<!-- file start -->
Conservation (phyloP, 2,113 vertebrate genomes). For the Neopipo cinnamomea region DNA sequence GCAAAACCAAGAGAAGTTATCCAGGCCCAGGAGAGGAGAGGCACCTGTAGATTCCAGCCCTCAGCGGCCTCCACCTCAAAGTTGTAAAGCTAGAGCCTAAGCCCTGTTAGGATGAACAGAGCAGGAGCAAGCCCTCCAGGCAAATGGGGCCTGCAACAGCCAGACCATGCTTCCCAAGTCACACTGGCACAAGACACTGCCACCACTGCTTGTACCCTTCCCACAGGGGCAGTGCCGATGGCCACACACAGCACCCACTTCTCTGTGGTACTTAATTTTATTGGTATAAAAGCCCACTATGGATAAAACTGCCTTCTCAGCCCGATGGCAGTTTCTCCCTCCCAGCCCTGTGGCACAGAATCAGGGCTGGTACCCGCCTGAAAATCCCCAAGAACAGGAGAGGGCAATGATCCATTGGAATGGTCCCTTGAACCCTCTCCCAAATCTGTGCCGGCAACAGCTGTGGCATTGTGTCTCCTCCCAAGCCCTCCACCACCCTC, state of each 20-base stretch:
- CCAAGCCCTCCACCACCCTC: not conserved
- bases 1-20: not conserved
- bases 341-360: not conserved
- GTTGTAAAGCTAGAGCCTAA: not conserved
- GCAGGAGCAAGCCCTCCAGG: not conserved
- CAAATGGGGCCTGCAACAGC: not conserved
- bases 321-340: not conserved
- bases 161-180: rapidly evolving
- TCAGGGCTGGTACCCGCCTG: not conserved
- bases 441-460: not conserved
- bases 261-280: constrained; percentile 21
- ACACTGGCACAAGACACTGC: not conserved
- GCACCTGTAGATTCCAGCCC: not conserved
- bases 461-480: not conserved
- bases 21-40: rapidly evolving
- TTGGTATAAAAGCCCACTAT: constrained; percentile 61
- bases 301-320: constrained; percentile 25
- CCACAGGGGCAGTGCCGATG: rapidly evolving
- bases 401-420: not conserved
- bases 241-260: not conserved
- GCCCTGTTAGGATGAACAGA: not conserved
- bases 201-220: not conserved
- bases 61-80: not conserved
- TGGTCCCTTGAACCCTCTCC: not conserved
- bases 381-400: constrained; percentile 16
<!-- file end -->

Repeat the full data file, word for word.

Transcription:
Conservation (phyloP, 2,113 vertebrate genomes). For the Neopipo cinnamomea region DNA sequence GCAAAACCAAGAGAAGTTATCCAGGCCCAGGAGAGGAGAGGCACCTGTAGATTCCAGCCCTCAGCGGCCTCCACCTCAAAGTTGTAAAGCTAGAGCCTAAGCCCTGTTAGGATGAACAGAGCAGGAGCAAGCCCTCCAGGCAAATGGGGCCTGCAACAGCCAGACCATGCTTCCCAAGTCACACTGGCACAAGACACTGCCACCACTGCTTGTACCCTTCCCACAGGGGCAGTGCCGATGGCCACACACAGCACCCACTTCTCTGTGGTACTTAATTTTATTGGTATAAAAGCCCACTATGGATAAAACTGCCTTCTCAGCCCGATGGCAGTTTCTCCCTCCCAGCCCTGTGGCACAGAATCAGGGCTGGTACCCGCCTGAAAATCCCCAAGAACAGGAGAGGGCAATGATCCATTGGAATGGTCCCTTGAACCCTCTCCCAAATCTGTGCCGGCAACAGCTGTGGCATTGTGTCTCCTCCCAAGCCCTCCACCACCCTC, state of each 20-base stretch:
- CCAAGCCCTCCACCACCCTC: not conserved
- bases 1-20: not conserved
- bases 341-360: not conserved
- GTTGTAAAGCTAGAGCCTAA: not conserved
- GCAGGAGCAAGCCCTCCAGG: not conserved
- CAAATGGGGCCTGCAACAGC: not conserved
- bases 321-340: not conserved
- bases 161-180: rapidly evolving
- TCAGGGCTGGTACCCGCCTG: not conserved
- bases 441-460: not conserved
- bases 261-280: constrained; percentile 21
- ACACTGGCACAAGACACTGC: not conserved
- GCACCTGTAGATTCCAGCCC: not conserved
- bases 461-480: not conserved
- bases 21-40: rapidly evolving
- TTGGTATAAAAGCCCACTAT: constrained; percentile 61
- bases 301-320: constrained; percentile 25
- CCACAGGGGCAGTGCCGATG: rapidly evolving
- bases 401-420: not conserved
- bases 241-260: not conserved
- GCCCTGTTAGGATGAACAGA: not conserved
- bases 201-220: not conserved
- bases 61-80: not conserved
- TGGTCCCTTGAACCCTCTCC: not conserved
- bases 381-400: constrained; percentile 16